Motion Tracking and Medical Devices
July 11, 2013, Motion Tracking Developers' Conference, San Francisco—Herbie Kim and Josh Rabinowitz from Articulate described their efforts in integrating sensors into remote patient monitoring and assistance packages. They consider a combination of sensors and stimulators can provide benefits that exceed the contributions of either separately.
As the population ages, we are seeing two disparate trends; increasing active lifestyles that include sports and fitness, and rising levels of obesity. Both groups are striving to maintain productivity. While life spans are increasing, the costs of medical and health care are growing faster than inflation in the economy.
Medical providers are being squeezed by the payors and the need to increase caseloads. The increases in documents and recordkeeping are decreasing margins for all patients. The payers, mostly insurance companies, are focusing on cost effectiveness and efficacy data.
As a result, there is a push to decentralize healthcare delivery and to monitor patients at home and apply direct care only when necessary. In theory, these changes should improve the standards of care with targeted therapies, prevent unnecessary emergency room visits, provide early warning signals before significant events, and save time and money.
One of the best prognosticators for many physical aliments is physical condition. As a result, physical therapy is one of the most common and conservative first-line treatments. PT engenders proper rehabilitation, provides a training regimen that is specific to an injury and individual patient, and provides better outcomes. In-office PT has many drawbacks. It is costly, takes time, is limited to some small number of visits, and patients cannot comply with all the training on their own.
Prior attempts to crate assistive devices had challenges with comfort, weight, and battery capacity and weight. Therefore, combining a sensor array and assistive devices that is muscle activated allows the integration of neuromuscular electrical stimulation (NMES) and movement tracking. This combination helps to increase range of motion while re-educating the muscles. All movements retard disuse atrophy and the motions cause increased localized blood circulation.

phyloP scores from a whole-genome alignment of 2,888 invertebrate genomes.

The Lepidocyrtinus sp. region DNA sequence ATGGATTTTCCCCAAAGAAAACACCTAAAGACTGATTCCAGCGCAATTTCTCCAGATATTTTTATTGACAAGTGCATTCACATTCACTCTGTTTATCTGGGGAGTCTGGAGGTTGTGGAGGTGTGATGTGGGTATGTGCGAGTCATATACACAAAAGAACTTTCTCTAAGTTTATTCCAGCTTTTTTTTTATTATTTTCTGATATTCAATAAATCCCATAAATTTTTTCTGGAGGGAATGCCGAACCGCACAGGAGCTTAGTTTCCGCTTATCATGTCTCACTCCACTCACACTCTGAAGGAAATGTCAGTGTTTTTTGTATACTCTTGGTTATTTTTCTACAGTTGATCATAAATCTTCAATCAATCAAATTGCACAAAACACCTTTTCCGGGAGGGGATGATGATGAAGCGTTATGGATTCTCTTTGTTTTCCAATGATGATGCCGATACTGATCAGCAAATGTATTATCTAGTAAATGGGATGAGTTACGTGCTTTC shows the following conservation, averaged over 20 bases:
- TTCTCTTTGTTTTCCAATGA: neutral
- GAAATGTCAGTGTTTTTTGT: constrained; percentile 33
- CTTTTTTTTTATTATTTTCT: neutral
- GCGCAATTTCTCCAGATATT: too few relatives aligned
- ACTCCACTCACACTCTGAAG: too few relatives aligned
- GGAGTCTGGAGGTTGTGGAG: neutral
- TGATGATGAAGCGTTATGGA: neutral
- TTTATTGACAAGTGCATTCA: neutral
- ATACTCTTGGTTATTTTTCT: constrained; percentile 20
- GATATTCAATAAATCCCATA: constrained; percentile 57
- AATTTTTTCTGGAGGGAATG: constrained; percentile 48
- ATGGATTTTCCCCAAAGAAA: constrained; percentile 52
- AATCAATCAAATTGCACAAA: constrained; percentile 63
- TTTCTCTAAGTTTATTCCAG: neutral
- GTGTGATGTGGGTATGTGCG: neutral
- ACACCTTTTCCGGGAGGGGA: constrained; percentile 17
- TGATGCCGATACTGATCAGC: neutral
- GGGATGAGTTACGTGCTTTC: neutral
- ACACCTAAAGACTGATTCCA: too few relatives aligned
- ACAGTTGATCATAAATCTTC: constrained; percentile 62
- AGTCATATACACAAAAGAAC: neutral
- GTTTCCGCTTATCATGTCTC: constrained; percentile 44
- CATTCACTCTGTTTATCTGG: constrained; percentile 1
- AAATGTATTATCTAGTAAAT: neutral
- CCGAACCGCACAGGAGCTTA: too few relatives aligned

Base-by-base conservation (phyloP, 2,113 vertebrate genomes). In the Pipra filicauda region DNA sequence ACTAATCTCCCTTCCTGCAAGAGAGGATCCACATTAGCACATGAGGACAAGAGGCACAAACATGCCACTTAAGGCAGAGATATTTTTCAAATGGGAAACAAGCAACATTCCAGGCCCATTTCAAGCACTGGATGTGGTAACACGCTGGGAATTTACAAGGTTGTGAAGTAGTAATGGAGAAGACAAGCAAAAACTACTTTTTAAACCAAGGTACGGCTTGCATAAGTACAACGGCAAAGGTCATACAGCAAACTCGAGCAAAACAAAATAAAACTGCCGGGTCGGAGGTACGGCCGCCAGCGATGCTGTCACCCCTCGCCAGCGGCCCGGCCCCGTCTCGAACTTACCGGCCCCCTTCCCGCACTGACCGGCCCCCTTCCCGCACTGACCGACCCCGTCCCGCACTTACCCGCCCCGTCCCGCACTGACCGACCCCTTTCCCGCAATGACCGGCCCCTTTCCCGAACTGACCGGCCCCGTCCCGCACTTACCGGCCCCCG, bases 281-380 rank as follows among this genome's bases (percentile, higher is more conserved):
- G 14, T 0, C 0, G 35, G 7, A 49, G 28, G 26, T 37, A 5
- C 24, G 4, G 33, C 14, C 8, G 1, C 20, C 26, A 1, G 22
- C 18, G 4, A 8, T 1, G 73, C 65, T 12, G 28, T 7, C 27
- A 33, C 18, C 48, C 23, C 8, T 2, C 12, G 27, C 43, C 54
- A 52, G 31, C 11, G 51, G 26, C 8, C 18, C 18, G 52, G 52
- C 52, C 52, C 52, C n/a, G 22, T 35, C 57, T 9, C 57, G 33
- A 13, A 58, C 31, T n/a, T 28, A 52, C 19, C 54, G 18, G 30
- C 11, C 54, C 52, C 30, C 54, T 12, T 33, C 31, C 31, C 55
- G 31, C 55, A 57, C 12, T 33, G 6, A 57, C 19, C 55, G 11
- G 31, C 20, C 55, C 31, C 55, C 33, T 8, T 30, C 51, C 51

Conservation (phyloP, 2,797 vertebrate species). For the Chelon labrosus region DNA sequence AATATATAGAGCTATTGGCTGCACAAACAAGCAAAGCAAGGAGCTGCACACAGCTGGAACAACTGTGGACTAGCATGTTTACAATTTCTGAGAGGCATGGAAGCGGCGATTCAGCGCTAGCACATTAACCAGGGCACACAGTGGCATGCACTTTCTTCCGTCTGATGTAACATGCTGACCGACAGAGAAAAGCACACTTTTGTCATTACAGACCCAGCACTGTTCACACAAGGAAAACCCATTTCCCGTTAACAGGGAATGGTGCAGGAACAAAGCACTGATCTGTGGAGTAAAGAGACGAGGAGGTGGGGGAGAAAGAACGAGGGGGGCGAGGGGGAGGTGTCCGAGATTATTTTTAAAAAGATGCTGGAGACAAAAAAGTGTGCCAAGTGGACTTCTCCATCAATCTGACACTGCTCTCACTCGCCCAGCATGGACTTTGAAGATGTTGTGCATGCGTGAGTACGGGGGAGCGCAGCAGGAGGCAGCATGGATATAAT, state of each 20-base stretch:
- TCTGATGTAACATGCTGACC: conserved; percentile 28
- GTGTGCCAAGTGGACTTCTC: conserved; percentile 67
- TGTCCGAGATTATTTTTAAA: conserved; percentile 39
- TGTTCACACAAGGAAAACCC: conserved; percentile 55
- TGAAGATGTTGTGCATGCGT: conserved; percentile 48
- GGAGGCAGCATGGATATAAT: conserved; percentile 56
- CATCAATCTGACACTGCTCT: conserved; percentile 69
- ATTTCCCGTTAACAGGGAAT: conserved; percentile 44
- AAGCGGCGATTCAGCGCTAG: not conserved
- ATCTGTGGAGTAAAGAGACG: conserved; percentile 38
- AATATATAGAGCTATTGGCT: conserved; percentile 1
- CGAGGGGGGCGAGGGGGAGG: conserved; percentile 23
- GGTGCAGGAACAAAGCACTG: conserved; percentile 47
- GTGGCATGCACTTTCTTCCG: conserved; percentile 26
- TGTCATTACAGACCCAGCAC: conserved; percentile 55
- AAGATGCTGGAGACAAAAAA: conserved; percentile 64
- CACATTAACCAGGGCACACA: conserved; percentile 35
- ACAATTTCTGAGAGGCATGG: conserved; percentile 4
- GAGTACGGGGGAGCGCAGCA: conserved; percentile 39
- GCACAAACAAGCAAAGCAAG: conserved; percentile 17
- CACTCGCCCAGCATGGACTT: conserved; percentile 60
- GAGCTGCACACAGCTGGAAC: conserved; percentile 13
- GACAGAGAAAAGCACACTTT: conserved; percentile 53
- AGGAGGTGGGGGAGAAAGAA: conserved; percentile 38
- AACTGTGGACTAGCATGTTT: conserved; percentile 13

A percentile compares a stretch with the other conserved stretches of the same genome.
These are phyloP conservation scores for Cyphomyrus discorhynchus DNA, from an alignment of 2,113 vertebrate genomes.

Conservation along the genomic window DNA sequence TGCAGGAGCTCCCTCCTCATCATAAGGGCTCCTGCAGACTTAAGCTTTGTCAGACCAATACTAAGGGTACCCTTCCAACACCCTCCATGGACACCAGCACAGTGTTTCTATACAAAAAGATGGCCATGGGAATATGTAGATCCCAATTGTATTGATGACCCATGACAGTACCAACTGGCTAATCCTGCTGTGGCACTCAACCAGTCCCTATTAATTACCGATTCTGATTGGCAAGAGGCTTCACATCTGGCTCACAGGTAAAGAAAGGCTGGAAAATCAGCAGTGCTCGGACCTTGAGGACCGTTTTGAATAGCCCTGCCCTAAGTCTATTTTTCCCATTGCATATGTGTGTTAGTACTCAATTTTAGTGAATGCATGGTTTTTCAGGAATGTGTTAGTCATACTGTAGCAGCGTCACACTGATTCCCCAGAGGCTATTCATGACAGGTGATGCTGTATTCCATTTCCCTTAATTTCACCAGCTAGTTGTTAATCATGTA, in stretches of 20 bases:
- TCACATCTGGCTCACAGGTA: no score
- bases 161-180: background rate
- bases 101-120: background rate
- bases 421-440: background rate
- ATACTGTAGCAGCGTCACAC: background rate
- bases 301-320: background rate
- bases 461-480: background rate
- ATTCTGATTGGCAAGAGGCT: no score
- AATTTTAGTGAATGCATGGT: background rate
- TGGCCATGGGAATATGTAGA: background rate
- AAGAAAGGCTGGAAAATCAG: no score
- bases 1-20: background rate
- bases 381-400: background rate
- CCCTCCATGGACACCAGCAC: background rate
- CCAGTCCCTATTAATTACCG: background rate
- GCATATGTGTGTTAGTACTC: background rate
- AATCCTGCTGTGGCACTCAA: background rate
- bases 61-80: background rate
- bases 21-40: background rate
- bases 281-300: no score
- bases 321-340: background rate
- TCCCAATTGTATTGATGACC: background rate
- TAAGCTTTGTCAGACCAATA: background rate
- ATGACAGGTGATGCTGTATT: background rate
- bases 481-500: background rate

The challenges are in data processing, better kinematics, improved batteries, and accurate motion tracking. The advances in motion tracking hardware and software can now be applied to a closed-loop sense and stimulate system to get specific motions through the desired ranges in a therapy session. The NMES can overcome the muscle inhibition that slows re-strengthening.
This combination of sensors and stimulus is now available in new products. One such device for knee work includes an interface to a smart phone or wireless remote to input personalized data like pain levels as the knee is put through its motions. The sensors can track range and direction of motion, enabling better at-home compliance to PT recommendations and directives. The equipment and associated data can be reviewed by the therapist without an office visit.
In a similar vein, prostheses for amputees can be smarter to provide active feedback to the user about positioning while the sensors help with overall stability. The NMES portion can stimulate and contract residual muscles as the user moves, allowing for a more comfortable and stable stump-prosthesis interface.
The ability to integrate high-accuracy sensors into a small package enables such diverse applications as joint kinematics analysis for performance improvements, sports medicine, and mHealth and quantified self apps. One example of this sensor integration and consumerization is the move from a $25,000 balance trainer at a PT office to a Nintendo Wii Fit with similar accuracy at a cost of under $500. Other types of injuries and conditions have similar responses and are amenable to the application of sensors and stimulators to that condition.